For a local or regional government, it can feel tempting because it obviously will be faster, to create an entire strategy for making the city smarter, and present that to the companies and research and educational institutes in your municipality. We have learned - and I hope you will follow us in this vision - to do it the other way around: we involve all relevant stakeholders in order to create the strategy together, because from their perspective, they know better than we governments do what is necessary for our region. You know the old saying: if you want to go fast, go alone; if you want to go far, go together. So, going far together, really going the distance, is at the core of our strategy.

In order to involve all the relevant stakeholders, we created an independent and neutral organisation, the Amsterdam Economic Board, and its programme Amsterdam Smart City. Here, local government, knowledge institutes and companies work together to establish the actions we need to become a future proof, intelligent, green, and healthy region that is inclusive for all citizens. Amsterdam Smart City is an active innovation platform that brings together all relevant stakeholders, including citizens, collaborating towards innovative solutions for the city. This platform is open to the international community, so I would like to invite all ICC cities to join our Amsterdam Smart City platform.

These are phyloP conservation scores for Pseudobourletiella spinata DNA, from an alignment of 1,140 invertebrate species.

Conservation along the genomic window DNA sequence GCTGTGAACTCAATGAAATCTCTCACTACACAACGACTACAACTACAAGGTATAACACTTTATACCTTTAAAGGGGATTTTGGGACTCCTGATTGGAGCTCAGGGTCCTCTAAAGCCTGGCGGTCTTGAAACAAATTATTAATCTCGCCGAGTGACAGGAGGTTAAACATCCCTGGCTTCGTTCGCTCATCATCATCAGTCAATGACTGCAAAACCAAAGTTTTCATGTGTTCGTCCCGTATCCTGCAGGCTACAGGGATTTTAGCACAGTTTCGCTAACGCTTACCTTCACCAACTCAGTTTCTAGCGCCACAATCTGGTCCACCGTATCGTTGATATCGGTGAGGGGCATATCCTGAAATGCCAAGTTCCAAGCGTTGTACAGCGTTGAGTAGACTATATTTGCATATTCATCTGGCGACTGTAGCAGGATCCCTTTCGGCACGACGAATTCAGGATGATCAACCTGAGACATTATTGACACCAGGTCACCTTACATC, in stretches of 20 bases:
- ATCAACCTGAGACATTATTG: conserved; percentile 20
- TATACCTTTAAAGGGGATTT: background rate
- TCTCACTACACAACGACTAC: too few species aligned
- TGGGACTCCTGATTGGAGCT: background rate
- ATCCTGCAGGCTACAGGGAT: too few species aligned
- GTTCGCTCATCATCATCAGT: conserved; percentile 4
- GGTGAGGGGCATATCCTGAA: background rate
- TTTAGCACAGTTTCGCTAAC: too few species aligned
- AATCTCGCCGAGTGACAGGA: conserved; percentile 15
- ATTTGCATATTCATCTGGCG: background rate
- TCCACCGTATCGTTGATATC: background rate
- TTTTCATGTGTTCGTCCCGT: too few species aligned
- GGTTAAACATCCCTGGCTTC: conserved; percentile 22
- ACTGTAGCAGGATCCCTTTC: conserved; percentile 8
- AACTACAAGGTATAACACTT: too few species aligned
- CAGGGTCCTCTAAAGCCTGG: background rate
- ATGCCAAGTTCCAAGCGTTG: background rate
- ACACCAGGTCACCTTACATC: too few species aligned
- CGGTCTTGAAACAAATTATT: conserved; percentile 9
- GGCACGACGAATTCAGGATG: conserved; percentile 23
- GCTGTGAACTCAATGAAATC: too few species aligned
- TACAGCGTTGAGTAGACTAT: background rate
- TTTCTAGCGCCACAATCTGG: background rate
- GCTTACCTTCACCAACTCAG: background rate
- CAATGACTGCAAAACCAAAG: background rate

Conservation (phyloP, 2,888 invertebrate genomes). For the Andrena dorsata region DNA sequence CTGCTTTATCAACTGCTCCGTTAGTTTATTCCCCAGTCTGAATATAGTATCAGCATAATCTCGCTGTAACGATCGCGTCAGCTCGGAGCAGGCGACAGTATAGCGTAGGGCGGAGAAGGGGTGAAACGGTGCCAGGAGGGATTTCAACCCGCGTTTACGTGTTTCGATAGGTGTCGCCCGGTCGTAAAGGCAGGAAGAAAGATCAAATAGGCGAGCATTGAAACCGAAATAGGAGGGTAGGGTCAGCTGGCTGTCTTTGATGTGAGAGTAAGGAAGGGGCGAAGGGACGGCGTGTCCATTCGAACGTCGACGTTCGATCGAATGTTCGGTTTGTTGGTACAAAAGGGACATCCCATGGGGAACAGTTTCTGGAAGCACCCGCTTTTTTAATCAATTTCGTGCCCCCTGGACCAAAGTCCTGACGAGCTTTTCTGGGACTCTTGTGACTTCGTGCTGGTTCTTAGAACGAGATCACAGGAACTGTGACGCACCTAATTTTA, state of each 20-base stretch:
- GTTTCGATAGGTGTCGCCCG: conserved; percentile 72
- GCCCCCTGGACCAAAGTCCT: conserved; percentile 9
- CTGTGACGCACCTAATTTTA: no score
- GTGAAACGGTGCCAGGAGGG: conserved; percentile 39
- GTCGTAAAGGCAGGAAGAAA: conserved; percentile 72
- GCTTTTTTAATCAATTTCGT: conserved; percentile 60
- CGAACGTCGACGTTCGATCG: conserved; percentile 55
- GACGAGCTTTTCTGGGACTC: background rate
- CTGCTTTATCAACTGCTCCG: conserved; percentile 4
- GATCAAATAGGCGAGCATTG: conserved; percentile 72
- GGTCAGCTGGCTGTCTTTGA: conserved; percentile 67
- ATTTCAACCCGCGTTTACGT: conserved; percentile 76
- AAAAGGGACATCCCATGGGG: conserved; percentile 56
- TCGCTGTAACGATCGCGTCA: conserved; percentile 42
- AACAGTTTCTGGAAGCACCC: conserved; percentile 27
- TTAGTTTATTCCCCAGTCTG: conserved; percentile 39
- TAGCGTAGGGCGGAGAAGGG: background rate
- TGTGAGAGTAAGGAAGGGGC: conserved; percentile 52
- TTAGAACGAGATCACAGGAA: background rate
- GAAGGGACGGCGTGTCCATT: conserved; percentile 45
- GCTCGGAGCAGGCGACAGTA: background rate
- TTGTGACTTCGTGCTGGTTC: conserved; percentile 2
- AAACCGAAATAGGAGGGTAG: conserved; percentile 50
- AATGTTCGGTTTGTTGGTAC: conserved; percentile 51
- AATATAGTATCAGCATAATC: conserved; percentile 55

Second lesson: put technology to the benefit of people, not the other way around